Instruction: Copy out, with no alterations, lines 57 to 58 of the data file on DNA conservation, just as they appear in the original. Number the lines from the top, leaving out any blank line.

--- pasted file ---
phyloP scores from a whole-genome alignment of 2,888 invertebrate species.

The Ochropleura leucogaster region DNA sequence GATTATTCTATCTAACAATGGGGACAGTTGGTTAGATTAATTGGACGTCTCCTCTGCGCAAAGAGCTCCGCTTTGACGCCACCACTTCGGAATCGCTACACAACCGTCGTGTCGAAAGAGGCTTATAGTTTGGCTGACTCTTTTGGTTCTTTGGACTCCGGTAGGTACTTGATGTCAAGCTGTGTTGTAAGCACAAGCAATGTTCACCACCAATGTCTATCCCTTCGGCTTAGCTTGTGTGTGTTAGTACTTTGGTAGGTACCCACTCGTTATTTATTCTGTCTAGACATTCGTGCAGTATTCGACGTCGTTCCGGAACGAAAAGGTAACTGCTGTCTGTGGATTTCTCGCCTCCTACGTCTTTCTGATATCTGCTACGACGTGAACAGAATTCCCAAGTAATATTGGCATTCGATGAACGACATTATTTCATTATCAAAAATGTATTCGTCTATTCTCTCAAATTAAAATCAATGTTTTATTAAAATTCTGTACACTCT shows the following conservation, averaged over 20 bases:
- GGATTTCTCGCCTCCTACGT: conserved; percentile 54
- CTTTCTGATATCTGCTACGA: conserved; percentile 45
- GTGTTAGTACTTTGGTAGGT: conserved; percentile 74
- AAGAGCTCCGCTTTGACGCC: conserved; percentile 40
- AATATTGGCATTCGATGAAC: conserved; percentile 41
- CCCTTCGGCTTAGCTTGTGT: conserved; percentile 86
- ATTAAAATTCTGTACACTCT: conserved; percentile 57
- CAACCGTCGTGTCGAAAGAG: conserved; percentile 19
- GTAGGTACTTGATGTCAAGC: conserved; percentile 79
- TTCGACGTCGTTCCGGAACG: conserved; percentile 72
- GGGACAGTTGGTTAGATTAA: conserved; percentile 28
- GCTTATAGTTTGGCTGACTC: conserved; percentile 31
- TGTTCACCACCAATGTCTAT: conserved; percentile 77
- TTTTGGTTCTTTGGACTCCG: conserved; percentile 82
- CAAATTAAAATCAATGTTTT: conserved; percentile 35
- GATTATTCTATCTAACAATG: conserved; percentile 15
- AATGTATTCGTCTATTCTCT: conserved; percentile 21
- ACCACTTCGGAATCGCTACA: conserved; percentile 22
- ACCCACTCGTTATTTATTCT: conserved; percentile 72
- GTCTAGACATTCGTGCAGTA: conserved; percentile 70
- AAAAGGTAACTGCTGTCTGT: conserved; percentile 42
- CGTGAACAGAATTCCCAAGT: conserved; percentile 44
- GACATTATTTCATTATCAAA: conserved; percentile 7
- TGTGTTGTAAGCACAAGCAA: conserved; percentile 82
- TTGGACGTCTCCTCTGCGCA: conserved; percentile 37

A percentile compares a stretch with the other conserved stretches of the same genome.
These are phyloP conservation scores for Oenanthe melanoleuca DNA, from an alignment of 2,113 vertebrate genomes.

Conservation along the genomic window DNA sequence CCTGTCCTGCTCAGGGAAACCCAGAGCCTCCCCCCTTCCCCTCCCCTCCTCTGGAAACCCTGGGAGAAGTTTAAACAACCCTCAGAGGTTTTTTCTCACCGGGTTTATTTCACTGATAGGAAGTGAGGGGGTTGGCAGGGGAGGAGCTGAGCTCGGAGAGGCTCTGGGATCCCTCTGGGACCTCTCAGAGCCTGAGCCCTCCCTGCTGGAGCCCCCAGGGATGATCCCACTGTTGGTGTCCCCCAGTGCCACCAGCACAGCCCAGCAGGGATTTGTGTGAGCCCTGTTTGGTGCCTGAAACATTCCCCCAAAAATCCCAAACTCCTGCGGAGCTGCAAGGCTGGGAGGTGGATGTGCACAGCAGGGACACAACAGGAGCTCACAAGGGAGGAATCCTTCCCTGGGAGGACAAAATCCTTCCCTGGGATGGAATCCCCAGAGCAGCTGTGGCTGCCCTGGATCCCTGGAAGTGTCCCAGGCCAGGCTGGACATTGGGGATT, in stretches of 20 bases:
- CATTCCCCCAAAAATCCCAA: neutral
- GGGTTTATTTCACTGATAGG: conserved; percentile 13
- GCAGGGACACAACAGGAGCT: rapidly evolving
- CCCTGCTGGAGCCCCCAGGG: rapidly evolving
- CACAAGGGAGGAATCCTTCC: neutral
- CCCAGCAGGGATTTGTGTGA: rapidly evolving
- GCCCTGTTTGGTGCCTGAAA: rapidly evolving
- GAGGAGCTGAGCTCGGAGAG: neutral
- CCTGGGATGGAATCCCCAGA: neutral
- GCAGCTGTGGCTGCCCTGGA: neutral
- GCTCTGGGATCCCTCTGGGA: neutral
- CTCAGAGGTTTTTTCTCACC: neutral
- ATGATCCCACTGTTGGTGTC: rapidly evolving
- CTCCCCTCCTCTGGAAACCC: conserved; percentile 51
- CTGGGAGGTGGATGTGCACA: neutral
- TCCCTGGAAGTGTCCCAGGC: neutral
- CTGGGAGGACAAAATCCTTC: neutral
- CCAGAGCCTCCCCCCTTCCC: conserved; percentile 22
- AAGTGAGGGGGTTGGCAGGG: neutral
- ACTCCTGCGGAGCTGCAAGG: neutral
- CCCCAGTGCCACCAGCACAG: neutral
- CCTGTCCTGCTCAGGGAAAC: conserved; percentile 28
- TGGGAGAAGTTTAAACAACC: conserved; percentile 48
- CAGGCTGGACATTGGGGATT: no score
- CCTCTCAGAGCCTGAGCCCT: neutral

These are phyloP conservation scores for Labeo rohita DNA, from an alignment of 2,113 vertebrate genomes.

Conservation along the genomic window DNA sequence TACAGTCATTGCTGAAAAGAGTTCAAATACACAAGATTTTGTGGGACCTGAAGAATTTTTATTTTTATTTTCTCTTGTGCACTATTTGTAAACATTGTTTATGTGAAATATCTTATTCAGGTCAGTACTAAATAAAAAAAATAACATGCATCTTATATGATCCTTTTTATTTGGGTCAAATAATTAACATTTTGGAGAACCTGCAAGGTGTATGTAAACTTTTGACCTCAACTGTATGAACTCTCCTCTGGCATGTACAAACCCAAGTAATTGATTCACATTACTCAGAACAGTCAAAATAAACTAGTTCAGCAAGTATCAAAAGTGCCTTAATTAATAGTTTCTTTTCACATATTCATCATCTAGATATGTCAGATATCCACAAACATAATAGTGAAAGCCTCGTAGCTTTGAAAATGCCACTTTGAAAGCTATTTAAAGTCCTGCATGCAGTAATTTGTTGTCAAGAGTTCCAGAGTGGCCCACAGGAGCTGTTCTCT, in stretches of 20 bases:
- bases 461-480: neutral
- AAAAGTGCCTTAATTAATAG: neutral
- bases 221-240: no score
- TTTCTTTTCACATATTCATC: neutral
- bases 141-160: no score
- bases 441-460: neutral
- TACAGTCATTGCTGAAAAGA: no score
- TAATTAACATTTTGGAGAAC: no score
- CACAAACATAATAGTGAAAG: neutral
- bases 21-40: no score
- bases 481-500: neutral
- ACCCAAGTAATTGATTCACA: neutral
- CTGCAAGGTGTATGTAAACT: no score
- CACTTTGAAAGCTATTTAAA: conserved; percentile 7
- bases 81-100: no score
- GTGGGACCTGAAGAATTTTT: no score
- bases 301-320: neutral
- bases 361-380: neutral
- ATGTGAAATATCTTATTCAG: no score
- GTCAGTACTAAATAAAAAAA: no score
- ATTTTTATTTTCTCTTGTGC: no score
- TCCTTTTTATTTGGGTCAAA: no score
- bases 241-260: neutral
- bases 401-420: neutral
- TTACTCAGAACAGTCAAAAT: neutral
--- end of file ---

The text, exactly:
Conservation along the genomic window DNA sequence TACAGTCATTGCTGAAAAGAGTTCAAATACACAAGATTTTGTGGGACCTGAAGAATTTTTATTTTTATTTTCTCTTGTGCACTATTTGTAAACATTGTTTATGTGAAATATCTTATTCAGGTCAGTACTAAATAAAAAAAATAACATGCATCTTATATGATCCTTTTTATTTGGGTCAAATAATTAACATTTTGGAGAACCTGCAAGGTGTATGTAAACTTTTGACCTCAACTGTATGAACTCTCCTCTGGCATGTACAAACCCAAGTAATTGATTCACATTACTCAGAACAGTCAAAATAAACTAGTTCAGCAAGTATCAAAAGTGCCTTAATTAATAGTTTCTTTTCACATATTCATCATCTAGATATGTCAGATATCCACAAACATAATAGTGAAAGCCTCGTAGCTTTGAAAATGCCACTTTGAAAGCTATTTAAAGTCCTGCATGCAGTAATTTGTTGTCAAGAGTTCCAGAGTGGCCCACAGGAGCTGTTCTCT, in stretches of 20 bases:
- bases 461-480: neutral